Posts Tagged ‘easy bad bad remedies’

Folk Medicinal Spices–common cures and remedies

Thursday, February 5th, 2009

Common and everyday spices are well known to have healing effects and have been used in this way by virtually all of mankind at one time or another, from ancient times to present day. (see the spice history chart in for more information)

As we come full circle and begin turning away from the fast-food society and slowly return to the good old-fashioned home-cooking of yesteryear where using a variety of spices and herbs to flavour our everyday cooking and gourmet attempts regains popularity, it should be noted that even the most celebrated gourmet cook uses such small amounts in seasoning his palate delights, it is highly unlikely that any pronounced medicinal results are affected in our day to day cooking. However, it is a cumulative beginning and always advisable to make good use of our fresh herbs and spices to help keep our bodies healthy.

In order to achieve any effective healing properties of these herbs and spices, specific recipes, preparations and doses are required. (check the ‘category’ sections of for some suggested recipes and preparations. For everyday common uses, check out the blog on ‘Common & Popular Spices & Their Everyday Use’ .) It should also be noted that using herbs solely for their healing properties must always be with the full knowledge of your personal physician, and used as a supportive alternative remedy in conjunction with conventional western medicine.

Having said this, listed below are some interesting uses of common herbs and spices that have withstood the passage of time.

Sage, hyssop and ginger, for instance, are known to inhibit excessive sweating.

Other spices, such as red pepper, will help stimulate the heart, circulation and your metabolism.

Bay leaf, dill, hops, mints, poppy, rose, woodruff, and wormwood will relax your nervous system; whereas, nutmeg, mace and lemon balm are herbs that are beneficial to a sluggish nervous system.

Garlic and rue will help prevent arteiosclerosis; and garlic and hops help to reduce hypertension.

Ground ivy, hyssop, horehound, poppy, thyme and wild thyme preparations will act as expectorants and help relieve coughs.

Plants from the mint family—balm, mints, and wild marjoram– are said to affect the appetite and promote the gastric function; however, other herbs are also noteworthy: such as angelica, horseradish, licorice, mace and nutmeg, red pepper, woodruff, wormwood….

Spices such as anise, basil, coriander, cumin, fennel, ginger, lemon balm, mace and nutmeg, marjoram, mint, and savory are effective at relieving flatulence, helping to prevent the formation of gas, and in relieving intestinal spasms. (specific preparations available in the ‘Herbal Remedies’ category of

Diarrhea that is due to fatty foods, can be stopped with these herbs: garlic, ground ivy, hyssop, lemon balm, marjoram, mint, oregano, sage, sassafras, savory, and thyme.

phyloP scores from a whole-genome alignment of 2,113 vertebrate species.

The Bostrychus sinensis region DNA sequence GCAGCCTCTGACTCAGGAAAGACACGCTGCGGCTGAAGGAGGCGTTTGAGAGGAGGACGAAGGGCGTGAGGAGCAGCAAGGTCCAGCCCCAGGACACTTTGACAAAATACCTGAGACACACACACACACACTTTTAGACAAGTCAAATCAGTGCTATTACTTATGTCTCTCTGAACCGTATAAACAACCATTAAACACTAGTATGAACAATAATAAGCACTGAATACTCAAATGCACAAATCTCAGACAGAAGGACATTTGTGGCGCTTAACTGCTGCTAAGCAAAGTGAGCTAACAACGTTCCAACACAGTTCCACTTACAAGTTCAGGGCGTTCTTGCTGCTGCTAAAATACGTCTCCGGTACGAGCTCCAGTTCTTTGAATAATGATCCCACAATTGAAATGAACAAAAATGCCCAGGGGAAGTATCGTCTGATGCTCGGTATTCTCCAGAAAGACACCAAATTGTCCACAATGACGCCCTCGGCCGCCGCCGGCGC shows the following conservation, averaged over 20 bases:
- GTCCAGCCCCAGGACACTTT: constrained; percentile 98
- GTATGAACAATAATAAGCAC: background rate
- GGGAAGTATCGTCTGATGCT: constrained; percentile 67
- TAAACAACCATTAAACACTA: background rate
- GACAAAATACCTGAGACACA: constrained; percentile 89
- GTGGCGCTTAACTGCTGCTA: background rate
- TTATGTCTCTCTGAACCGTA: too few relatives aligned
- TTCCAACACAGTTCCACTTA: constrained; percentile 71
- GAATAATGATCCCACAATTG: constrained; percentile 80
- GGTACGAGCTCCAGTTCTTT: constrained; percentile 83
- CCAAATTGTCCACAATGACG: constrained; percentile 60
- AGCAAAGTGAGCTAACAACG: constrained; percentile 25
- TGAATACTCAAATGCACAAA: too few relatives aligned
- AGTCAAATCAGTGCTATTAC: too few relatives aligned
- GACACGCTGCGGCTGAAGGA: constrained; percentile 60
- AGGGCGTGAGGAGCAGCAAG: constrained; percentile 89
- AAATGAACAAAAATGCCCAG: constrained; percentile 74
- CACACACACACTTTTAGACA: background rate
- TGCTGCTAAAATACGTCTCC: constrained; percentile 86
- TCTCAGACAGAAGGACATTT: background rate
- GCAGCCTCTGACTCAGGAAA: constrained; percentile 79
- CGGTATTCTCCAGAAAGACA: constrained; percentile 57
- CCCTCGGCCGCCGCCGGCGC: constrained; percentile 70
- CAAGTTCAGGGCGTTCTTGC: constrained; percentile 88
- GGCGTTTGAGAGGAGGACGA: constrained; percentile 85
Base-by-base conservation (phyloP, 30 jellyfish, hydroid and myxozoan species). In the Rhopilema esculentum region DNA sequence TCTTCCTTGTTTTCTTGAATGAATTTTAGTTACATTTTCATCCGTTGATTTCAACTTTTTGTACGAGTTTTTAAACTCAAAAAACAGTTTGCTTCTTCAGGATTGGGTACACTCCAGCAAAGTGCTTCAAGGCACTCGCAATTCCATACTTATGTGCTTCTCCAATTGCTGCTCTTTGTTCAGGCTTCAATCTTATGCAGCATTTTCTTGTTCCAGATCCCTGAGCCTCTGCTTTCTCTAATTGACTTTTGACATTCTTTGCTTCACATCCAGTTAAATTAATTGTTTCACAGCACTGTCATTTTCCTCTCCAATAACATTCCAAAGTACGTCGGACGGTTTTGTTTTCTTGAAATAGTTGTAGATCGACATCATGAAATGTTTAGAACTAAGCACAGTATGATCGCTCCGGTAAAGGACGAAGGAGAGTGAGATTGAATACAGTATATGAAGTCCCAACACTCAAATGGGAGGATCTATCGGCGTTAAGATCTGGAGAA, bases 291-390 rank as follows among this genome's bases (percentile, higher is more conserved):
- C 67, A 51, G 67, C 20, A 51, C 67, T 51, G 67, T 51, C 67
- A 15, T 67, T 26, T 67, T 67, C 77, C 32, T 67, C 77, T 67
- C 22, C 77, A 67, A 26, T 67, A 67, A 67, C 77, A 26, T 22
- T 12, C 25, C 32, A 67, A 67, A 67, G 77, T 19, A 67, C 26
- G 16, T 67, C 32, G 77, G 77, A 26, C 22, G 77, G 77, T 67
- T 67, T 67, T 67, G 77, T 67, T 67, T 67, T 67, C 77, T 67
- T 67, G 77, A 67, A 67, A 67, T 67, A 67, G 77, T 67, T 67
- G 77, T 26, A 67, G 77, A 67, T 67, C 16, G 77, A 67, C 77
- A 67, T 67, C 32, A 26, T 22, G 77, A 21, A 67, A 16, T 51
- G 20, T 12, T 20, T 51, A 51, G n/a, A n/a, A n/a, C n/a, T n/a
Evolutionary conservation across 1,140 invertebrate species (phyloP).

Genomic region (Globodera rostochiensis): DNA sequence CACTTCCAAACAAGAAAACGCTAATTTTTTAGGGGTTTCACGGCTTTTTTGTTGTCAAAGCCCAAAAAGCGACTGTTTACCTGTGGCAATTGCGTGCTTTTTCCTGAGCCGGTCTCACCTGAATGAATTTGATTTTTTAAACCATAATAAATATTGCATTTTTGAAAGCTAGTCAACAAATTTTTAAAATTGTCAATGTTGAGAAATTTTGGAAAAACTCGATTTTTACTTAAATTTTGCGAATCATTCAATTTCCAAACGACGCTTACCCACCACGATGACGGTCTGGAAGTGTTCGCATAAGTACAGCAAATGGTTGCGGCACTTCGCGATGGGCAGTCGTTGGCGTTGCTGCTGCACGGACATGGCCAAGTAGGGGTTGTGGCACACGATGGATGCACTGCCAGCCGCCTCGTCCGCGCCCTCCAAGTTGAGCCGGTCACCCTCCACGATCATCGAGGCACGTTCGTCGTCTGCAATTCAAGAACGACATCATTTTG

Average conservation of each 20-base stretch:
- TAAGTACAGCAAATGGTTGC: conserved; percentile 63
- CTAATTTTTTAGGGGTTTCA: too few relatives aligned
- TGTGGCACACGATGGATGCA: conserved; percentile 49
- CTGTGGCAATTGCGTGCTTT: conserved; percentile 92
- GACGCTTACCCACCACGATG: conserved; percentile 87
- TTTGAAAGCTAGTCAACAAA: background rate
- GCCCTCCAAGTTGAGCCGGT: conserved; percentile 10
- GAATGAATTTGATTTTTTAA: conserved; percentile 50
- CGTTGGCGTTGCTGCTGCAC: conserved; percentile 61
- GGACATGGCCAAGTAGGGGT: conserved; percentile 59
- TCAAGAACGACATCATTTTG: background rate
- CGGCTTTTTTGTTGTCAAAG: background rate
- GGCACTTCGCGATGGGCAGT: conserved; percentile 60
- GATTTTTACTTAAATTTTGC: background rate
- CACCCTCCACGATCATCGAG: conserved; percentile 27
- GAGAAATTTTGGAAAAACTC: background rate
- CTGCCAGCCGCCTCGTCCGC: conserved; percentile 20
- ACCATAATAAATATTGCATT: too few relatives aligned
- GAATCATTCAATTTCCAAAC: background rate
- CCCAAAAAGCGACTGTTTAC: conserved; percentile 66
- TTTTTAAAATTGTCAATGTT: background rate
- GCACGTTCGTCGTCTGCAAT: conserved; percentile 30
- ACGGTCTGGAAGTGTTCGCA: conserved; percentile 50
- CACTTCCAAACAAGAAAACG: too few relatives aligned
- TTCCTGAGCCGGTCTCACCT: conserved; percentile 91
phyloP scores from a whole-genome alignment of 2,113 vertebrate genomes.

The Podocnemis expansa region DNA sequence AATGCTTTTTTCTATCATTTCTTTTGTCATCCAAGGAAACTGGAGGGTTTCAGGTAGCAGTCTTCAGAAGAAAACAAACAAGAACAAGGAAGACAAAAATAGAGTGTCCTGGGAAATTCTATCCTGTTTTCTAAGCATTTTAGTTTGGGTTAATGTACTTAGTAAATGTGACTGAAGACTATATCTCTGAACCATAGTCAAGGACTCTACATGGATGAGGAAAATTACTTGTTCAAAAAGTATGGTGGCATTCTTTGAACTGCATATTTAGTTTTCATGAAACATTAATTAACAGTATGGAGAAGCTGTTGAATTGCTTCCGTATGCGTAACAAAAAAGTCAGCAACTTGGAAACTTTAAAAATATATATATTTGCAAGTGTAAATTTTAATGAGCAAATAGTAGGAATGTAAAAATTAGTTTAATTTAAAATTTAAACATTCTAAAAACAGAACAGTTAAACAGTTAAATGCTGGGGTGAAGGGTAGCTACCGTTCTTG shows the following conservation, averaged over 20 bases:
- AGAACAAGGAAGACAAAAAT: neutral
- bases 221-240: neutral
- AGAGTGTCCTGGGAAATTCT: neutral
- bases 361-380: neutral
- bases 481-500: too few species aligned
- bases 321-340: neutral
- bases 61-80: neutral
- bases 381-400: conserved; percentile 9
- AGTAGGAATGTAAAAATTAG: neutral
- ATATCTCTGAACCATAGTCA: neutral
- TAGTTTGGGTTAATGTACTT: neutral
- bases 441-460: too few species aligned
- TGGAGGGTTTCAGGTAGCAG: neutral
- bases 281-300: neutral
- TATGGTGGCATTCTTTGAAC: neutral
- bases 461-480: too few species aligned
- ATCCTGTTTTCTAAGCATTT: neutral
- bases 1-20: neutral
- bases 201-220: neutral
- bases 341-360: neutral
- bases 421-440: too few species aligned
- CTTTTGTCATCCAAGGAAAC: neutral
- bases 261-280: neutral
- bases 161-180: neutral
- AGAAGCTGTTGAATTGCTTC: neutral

It is always advisable to season heavy meals with herbs like horseradish, mustard, wormwood or mugwort to help the function of your gall bladder and other related organs, unless you have an inflamed gall bladder. In that case, avoid using those herbs and spices. All fatty meals should be seasoned with herbs like juniper berries, nasturtiums, mints, rosemary and turmeric in order to keep your gall bladder healthy and to help in the secretion of bile.

Other spices will also act as a diuretic by helping to rid your body of toxins. Borage, hops, juniper berries, lovage, mace and nutmeg, parsley, sassafras are all recommended for this. Savory will help to stimulate the healthy function of your pancreas.

Foul-smelling breath has been notably treated/prevented with herbs and spices such as allspice, anise, cloves, coriander, parsley, fresh rue (in small amounts), thyme, and wild thyme. These herbs are also effective in deodorant preparations. (check out the ‘Herbal Remedies’ category of for preparations using these herbs).

Wild herbs such as chives, English daisy leaves, garlic, nasturtium, nettle leaves, sorrel, violets and other green herbs will help prevent SAD –the sluggishness and tiredness that seems so prevalent in a great number of people during the long cold winter months.

No list would be complete without including the aphrodisiactic herbs and spices alluded to in folk medicine lore. These include the following: celery and celery leaves, parsley, pepper, peppermint, vanilla and savory.

Of course, on the opposite end, dill and hops, amoung others, are said to inhibit sexual arousal! So for those hoped-for romantic candlelight dinners, make sure you steer clear of both foods with dill and hops! (most notably, beer and pickles).

On a final note, recommended herbs to avoid during pregnancy are cinnamon, juniper, pepper, rosemary and rue. These are spices believed to have negative effects during this time.